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March 23, 2008: Gratitude

March 23, 2008

Gratitude first on a national level. We seem to have gotten through Purim without a major terror attack, which is no small thing. (Purim is was over Friday night every where but the walled cities of Jerusalem and Sefat, which celebrated Sushan Purim today.)

There was a time when Purim was a prime choice of terrorists for launching their evil plans upon us. And always during Purim the country is on high alert.

And then, I am grateful beyond words for the simcha (joy) I experienced this Purim with my kids and 10 grandchildren. Such moments of pure happiness are rare in life and must be savored and appreciated.


Vice President Cheney is here.

While I remain mindful of the fact that he does represent the Bush administration and Bush policy, the truth is that, knowing his background with regard to Israel, I trust him in a way I would never trust Rice.

Last night Cheney said: "America’s commitment to Israel’s security is enduring and unshakeable, as is our commitment to Israel’s right to defend itself always against terrorism rocket attacks and other threats from forces dedicated to Israel’s destruction…The US will never pressure Israel to take steps that threaten his security."

What I say about this is that I’m reasonably confident that if it were up to him, there would be no pressure on us that threatens our security. Haval (a pity) that it’s not solely up to him.

Then…sigh… he did go on to talk about the "peace process." Yes, he said that peace "requires painful concessions." (That again — it seems to be considered de rigeur. But he said it in Ramallah after meeting with Abbas.) And that, citing the president, a Palestinian state is "long overdue." But even so, he also went on record as saying that while "we continue to work for peace, we must not, and shall not, ignore the darkening of shadows of the situation in Gaza, in Lebanon, in Syria and in Iran, and the forces there that are working to derail the hopes of the world."

While he is dealing with the "peace process" during his brief visit, my impression is that the priority in Cheney’s discussions with Israeli officials is Iran. He met with Olmert last night, this morning met with Peres — who warned that if the Golan were returned to Syria it would end up in Iran’s hands — and Netanyahu — who warned that withdrawal from any part of Jerusalem would make room for Iran to move in. Then on to Ramallah for meetings, and returning to meet one more time with Olmert.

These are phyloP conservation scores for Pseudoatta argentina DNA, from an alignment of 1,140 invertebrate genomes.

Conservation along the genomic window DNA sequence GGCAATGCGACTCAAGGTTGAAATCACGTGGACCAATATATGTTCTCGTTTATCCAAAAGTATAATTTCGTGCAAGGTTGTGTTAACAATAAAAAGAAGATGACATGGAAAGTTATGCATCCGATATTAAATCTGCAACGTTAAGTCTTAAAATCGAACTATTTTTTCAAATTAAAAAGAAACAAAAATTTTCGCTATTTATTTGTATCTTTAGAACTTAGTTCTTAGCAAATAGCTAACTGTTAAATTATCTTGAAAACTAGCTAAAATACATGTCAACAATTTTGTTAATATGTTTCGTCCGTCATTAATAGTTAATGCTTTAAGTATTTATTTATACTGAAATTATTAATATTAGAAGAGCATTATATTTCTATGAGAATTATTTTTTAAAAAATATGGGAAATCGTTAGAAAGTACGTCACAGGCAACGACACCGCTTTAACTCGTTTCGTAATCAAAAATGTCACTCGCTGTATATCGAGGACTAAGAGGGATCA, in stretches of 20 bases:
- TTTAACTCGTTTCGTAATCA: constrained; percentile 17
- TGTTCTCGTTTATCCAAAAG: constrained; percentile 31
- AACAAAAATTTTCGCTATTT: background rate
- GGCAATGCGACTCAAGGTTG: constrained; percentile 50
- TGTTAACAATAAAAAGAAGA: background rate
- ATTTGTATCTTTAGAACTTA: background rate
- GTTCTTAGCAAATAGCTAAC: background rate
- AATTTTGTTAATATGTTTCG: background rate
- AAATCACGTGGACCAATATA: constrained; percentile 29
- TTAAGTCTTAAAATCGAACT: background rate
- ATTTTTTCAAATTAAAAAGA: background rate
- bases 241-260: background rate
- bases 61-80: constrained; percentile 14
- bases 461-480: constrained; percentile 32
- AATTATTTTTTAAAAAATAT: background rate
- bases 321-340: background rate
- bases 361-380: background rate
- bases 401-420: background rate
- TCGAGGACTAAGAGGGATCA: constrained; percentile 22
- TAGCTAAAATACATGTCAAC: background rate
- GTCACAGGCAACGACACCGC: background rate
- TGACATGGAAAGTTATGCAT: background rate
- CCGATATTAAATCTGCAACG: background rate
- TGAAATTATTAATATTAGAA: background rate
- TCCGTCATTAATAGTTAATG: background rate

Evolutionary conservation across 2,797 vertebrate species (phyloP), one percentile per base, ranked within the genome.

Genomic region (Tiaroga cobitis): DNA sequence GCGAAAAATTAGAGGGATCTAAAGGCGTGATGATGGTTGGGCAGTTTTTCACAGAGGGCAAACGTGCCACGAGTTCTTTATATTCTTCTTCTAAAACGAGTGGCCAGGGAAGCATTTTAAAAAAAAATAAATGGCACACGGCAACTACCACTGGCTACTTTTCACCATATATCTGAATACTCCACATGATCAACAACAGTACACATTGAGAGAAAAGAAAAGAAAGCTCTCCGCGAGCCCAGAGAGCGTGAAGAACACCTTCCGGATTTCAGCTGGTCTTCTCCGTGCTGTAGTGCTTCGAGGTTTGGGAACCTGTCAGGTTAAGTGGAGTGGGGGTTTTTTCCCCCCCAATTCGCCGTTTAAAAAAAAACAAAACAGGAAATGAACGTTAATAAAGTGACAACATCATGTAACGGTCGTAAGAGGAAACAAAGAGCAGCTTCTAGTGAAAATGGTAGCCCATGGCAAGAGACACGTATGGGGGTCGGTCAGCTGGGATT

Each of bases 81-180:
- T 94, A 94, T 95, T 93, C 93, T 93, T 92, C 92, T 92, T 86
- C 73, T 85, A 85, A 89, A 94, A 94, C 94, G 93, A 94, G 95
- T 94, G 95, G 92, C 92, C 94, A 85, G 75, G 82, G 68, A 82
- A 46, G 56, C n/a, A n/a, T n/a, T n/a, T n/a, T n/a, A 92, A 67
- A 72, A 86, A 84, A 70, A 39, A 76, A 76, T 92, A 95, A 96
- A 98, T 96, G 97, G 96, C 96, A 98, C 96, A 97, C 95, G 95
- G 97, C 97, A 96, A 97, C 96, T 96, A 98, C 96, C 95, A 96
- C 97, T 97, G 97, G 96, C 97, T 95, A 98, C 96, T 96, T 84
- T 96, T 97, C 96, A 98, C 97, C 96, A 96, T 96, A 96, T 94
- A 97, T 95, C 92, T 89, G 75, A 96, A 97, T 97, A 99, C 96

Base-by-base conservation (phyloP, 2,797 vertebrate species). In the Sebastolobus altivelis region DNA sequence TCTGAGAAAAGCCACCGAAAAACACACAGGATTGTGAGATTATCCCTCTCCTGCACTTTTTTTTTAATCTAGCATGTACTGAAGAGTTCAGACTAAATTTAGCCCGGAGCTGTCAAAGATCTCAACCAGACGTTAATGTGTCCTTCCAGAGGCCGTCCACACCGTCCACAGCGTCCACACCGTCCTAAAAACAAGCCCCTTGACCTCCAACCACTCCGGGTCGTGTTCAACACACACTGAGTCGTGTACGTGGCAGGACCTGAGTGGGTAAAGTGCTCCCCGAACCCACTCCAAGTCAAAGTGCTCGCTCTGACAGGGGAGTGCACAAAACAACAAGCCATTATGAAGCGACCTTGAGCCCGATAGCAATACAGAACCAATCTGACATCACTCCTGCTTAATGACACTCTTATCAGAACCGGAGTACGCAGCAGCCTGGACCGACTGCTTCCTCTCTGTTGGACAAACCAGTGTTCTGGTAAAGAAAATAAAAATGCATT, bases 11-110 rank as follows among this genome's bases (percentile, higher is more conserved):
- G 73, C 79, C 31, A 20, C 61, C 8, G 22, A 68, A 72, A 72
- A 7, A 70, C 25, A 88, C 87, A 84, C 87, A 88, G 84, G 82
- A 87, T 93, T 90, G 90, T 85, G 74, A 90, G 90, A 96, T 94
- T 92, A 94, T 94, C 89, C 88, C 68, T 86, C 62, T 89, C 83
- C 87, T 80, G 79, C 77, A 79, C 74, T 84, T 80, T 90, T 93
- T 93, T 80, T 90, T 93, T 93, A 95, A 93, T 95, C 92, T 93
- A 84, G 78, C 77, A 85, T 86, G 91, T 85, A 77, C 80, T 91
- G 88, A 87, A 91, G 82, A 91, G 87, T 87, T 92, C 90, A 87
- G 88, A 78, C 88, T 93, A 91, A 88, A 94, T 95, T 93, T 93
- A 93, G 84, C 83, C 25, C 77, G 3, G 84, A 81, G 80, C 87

This is a time when definitive reporting is difficult because so much is unresolved and rumors fly so fast. Let us look here at major issues on the table:

The Fatah-Hamas meetings in Yemen. Fatah wants Gaza returned to its control. Hamas wants Haniyeh restored to the position of prime minister of the PA (moving out Fayyad, who was appointed by Abbas in place of Haniyeh after the Hamas takeover in Gaza). From my perspective it seems that if they are interested in the status quo ante in one respect they have to accept the whole package — when Fatah controlled Gaza, Haniyeh was PM — and yet each party seeks only what is perceived as advantageous to its own strength.

So, what we’ve heard in the last few days is that they were close to an agreement, and then that they’d run into stumbling blocks. That Fatah almost walked out. That Hamas is balking.

Now a report has come from Yemen that they’ve signed an agreement, at a ceremony in San’a, the capital, at which Yemeni president, Ali Abdullah Saleh, was present. The agreement, which is being referred to as the "San’a Declaration," says that they "accept the Yemeni initiative as a framework for resuming dialogue" that will enable them to "to return the Palestinian situation to what it was before the Gaza incidents."

This does not mean that the issues have been resolved , but rather that they intend to try to resolve them. Dialogue is supposed to resume in April in San’a, and will be based on the Yemeni initiative, which includes a unity government and merged "national" security forces.


The implications of this are huge.